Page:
• Sweden Swedbank Economic Outlookwas also affected. Instead, expendi- holds. In July, the consumer confidence marginally, reflecting increased worriestures on housing, something that can- indicator (NIER) rose and is now above concerning euro area developments.not easily be affected by households the historical average. In particular, For the majority in the Board, the debtin the short run, provided the biggest households’ view of their own economy buildup amongst households was stillboost to overall spending. This sug- is improving, while the outlook on the a major concern, and, as the Swedishgests that consumers were somewhat Swedish economy is less upbeat. How- economy was performing surprisinglymore cautious than the headline growth ever, the perceived risk for unemploy- well, they saw no immediate reason tonumbers indicated. ment did not show much of an improve- let up. A minority of two Board mem-Household income has developed sol- ment during the first half of the year, bers continued to argue for a cut in theidly on the back of robust employment which could hold back households’ will- repo rate of 50 basis points and for agrowth and increasing wages. We ex- ingness to spend. lower repo rate path since inflation willpect, however, that unemployment, Given the stronger-than-expected con- fall short of the inflation target and re-although lower than we previously sumer spending so far in 2012, we are source utilisation was still weak.forecast, and the slow growth in hours revising upwards the annual growth The recent sharp appreciation of theworked will limit income developments rate to 1.9%. This is still quite modest Swedish krona increases the chal-in the remainder of 2012. On the other by historical standards, but the uncer- lenges for monetary policy. The kronaside, pension payments are set to in- tainty that characterises, in particular, has been at its strongest against thecrease in real terms in both 2012 and economic developments in Europe, euro since the beginning of the last2013, which will boost spending power, in addition to many households’ still- decade. As worries grow concerningbefore contracting in 2014. Thus, a vulnerable financial position, is likely the increased turmoil in the euro area,dampening in hours worked and wage to dampen spending. Together with the many investors are looking for alter-increases in 2013 will reduce overall strong income growth, this is causing native currencies to spread risks; thisreal disposable income growth to 2.3% the savings ratio to increase from 9.7% includes other central banks that arefrom 2.7% in 2012, before increasing of disposable income in 2011 to 10.3% trying to offset appreciation pressures.again in 2014 to 2.5%. in 2012. As the underlying growth mo- In trade-weighted terms, the krona isHousehold savings, according to the mentum strengthens in 2013, an im- also stronger, but to a lesser extent.financial accounts, showed a strong in- proved labour market will boost house- Nonetheless, the index value of 117.7crease in the first quarter of 2012, and, hold consumption. We therefore expect recorded at the end of July implies thetogether with a deceleration in credit a real growth in private consumption of strongest krona in more than 10 years.growth, the decrease in households’ 2.7% in 2013, to be followed by an ex- The main short-term impact from thenet wealth slowed. Approximately 80% pansion of 2.8% in 2014. The main lim- krona appreciation on inflation is lowerof the increase in savings was due to iting factor will be households’ indebt- prices for imported goods. Thus, we ex-valuation changes, stemming mainly edness, but, given the improvement of pect inflationary pressures to be lowerfrom the stock market recovery, but the economy, we expect the savings than previously anticipated. However,growth in bank deposits was also high. ratio to continue to decline. the stronger-than-anticipated growthAt the same time, credit expansion to A stronger krona complicates and improved labour market we wit-households slowed, especially mort- monetary policy nessed in the spring should counteractgage borrowing. This suggests that the The Riksbank kept the repo rate un- this, and we are reducing our averagehouseholds’ financial situation was re- changed at 1.50% on July 4th and, at inflation forecast (with fixed mortgagecovering in the early half of the year and the same time, the majority of the Ex- rates—CPIF) only marginally down, toit provides grounds for robust growth in ecutive Board reinforced the message 1.6%, in 2012. As the euro area econo-consumption going forward. that, barring a deepening of the euro mies stabilise next year, we expect theRecent confidence indicators confirm crisis, no easing was in the cards. How- Swedish krona to weaken somewhatan improved sentiment among house- ever, the repo rate path was lowered but to remain strong in historical terms. This will have a negative impact on the Credit to households (annual growth in %) competitiveness of Swedish compa- 14 nies. Thus, we expect export growth 12 to dampen and its contribution to eco- nomic growth to decline. It would also 10 reduce inflationary pressures further 8 out in the forecast period. For 2014, we 6 forecast the CPIF to increase by 1.5%, which is significantly below the Riks- 4 bank’s inflation target. 2 Seen in isolation, the strengthening of the Swedish krona would argue for 0 Jan-00 Mar-01 May-02 Jul-03 Sep-04 Nov-05 Jan-07 Mar-08 May-09 Jul-10 Sep-11 a looser monetary policy to offset dis- Source: Statistics Sweden August 21, 2012 10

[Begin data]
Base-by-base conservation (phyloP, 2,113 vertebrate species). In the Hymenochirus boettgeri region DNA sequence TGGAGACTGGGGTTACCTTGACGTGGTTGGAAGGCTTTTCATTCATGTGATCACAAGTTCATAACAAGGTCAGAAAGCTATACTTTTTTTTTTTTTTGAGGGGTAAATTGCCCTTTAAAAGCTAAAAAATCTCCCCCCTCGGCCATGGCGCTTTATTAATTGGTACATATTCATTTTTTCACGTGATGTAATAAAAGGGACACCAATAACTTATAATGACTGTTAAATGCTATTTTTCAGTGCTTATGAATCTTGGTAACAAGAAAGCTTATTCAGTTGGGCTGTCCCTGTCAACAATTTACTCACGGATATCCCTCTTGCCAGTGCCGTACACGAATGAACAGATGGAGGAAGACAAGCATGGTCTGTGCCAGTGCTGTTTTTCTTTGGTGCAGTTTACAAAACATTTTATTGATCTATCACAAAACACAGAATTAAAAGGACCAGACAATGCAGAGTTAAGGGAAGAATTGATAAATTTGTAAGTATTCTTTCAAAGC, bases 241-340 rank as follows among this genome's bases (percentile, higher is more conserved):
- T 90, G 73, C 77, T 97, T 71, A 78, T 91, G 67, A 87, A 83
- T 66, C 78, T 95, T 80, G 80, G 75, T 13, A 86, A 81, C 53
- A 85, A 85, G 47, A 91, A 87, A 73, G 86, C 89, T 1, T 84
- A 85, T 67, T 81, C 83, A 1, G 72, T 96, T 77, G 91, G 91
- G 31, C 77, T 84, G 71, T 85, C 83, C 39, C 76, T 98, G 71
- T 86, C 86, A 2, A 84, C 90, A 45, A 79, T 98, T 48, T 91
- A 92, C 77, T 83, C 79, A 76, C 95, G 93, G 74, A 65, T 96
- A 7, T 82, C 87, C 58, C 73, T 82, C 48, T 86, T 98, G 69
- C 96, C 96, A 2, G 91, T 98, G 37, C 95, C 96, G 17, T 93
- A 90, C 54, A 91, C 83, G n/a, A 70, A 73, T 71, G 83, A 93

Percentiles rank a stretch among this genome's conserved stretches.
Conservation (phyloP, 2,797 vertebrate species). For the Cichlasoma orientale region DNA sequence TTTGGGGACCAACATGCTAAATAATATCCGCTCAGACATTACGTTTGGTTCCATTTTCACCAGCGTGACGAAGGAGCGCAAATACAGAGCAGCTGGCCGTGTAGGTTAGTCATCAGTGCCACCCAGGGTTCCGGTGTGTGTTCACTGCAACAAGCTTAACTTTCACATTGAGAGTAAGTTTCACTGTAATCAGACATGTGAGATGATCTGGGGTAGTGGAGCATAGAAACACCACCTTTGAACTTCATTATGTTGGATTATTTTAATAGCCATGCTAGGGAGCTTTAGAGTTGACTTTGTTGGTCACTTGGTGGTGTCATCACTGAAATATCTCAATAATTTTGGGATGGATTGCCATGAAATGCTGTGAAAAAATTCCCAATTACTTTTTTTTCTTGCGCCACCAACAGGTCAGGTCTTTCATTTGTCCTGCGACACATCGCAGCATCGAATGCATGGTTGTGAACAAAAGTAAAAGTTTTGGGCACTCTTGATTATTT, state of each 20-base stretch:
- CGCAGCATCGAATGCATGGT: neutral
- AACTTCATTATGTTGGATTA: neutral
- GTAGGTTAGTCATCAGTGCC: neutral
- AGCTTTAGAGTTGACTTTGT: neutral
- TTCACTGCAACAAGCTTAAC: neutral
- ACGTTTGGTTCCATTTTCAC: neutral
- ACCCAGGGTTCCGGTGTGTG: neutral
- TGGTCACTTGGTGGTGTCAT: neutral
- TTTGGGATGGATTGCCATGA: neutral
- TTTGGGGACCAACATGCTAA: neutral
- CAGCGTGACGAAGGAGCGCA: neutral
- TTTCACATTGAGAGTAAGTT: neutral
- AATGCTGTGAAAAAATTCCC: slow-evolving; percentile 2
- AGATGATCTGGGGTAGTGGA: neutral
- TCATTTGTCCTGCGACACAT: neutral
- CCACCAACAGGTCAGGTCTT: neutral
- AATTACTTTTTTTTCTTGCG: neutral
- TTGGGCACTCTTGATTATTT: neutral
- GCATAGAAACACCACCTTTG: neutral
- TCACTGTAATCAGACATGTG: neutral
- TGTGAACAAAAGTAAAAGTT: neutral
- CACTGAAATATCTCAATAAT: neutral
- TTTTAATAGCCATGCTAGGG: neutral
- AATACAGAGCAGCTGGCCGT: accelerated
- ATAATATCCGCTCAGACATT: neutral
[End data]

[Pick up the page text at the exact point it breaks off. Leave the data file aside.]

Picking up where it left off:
• Sweden Swedbank Economic Outlook Interest rate and currency outlookinflationary pressures and the loss Outcome Forecastof competitiveness. Furthermore, the 2012 2012 2013 2013 2014 2014Swedish economy, despite its recent 17 Aug 31 Dec 30 Jun 31 Dec 30 Jun 31 Decstrong growth rates and rising employ-ment levels, is still operating below po- Interest rates (%) Policy rate 1.50 1.50 1.50 2.00 2.25 2.50tential. Thus, in our view, the Riksbank 10-yr. gvt bond 1.51 2.00 2.40 3.00 3.40 3.50should lower the repo rate during the Exchange ratesautumn to support a reduction in unem- EUR/SEK 8.22 8.40 8.50 8.60 8.70 8.70ployment and raise growth rates. The USD/SEK 6.67 7.30 7.20 6.88 6.96 6.96weak demand situation, especially from TCW (SEK) 1/ 116.2 119.8 120.0 120.4 121.4 121.4external markets, suggests that the in- Sources: Reuters Ecowin and Swedbank.flation risks will undershoot the target, 1/ Total Competitiveness Weights (TCW: i.e. trade-weighted exchange rate index for SEK).rather than being too high. However,we expect the Riksbank to maintain cal government taxes are expected to budget surplus to be eliminated. A zerothe current level of the repo rate until increase this year, which, together with balance is, however, only mildly coun-the second half of next year, when the a one-off transfer, will yield a small sur- tercyclical, and fiscal policy could pro-rate would be raised to reach 2.00% at plus in this sector. We expect the public vide more support to domestic demandthe end of 2013 and 2.50% at the end sector debt (according to the Maastricht and growth.of 2014. The Riksbank itself forecast a criteria) to fall to 37.3% of GDP thisrepo rate at the end of 2014 of 2.75%, In 2014, government finances are ex- year; due to a revision of local govern-but in our view the combined impact pected to generate a surplus corre- ment debt statistics. This is higher thanfrom the krona appreciation and lower sponding to 0.2% of GDP, including our in our April forecast.growth will bring about a reduction. expectation of additional spending ini- As the general economic conditions are tiatives of about SEK 20 billion. As 2014However, with this rather tight mon- improving, we expect the public sec- is an election year, we expect the rulingetary policy, compared with other cen- tor finances to continue to be solid in coalition government to expand fiscaltral banks, we foresee that the Swedish 2013. This, together with the fact that policy. There will be a continued needkrona will remain strong over the fore- the economy is still operating below po- to increase spending on research andcast period, and this will have a nega- tential, will provide room for additional education, as well as on infrastructure.tive impact on growth and employment. spending initiatives in the fiscal budget Furthermore, as pension paymentsRoom and reason for fiscal for 2013 – according to our estimates, are projected to decline, it is not un-expansion around SEK 20 billion. There are, in likely that the government will corral aStronger-than-expected real economic particular, reasons for the government majority for a reduction of tax rates ongrowth, together with faster employ- to increase infrastructure investment, pensions, as well as on other tax ratement growth and associated higher tax which will raise future growth potential; reductions.revenues, will improve the public sec- however, we would also support more The high economic growth rate in thetor balances in 2012. In April, we fore- spending on research and education – first half of 2012, might suggest that thecast a deficit corresponding to 0.3 % something that has already been sug- need for additional stimulus is declin-of GDP, but increased revenues and gested by government officials. In all, ing. However, as we expect a weaken-limited spending pressures will in our we expect additional spending amount- ing of the global business cycle, and aestimation produce a surplus of around ing to SEK 15 billion in 2013, with the persistently high unemployment rate0.2 % of GDP. This includes the ad- bulk ending up on the expenditure side. we would still argue that fiscal policyditional spending announced in the In the same year, pension payments should remain expansive during thespring budget proposal. In addition, lo- will also increase, and we expect the forecast period. Although the margins in the fiscal framework are declin-Inflation, the repo rate and the exchange rate ing; both according to the business6.0% 150 cycle-adjusted budget balance and5.0% 145 the expenditure ceiling, these should4.0% be used. In particular, we would argue 140 CPI yoy3.0% for targeted reforms aimed at reducing 135 CPIF yoy structural unemployment, in particu-2.0% lar amongst foreign born and youths.1.0% 130 Repo rate These would also be growth enhancing0.0% in the medium term and would reduce 125 Krona (TCW-index,-1.0% rhs) future spending needs.-2.0% 120 Magnus Alvesson Source: Riksbanken, Jörgen Kennemar-3.0% 115 Statistics Sweden and Swedbank Jan-08 Jan-09 Jan-10 Jan-11 Jan-12 Jan-13 Jan-14 August 21, 2012 11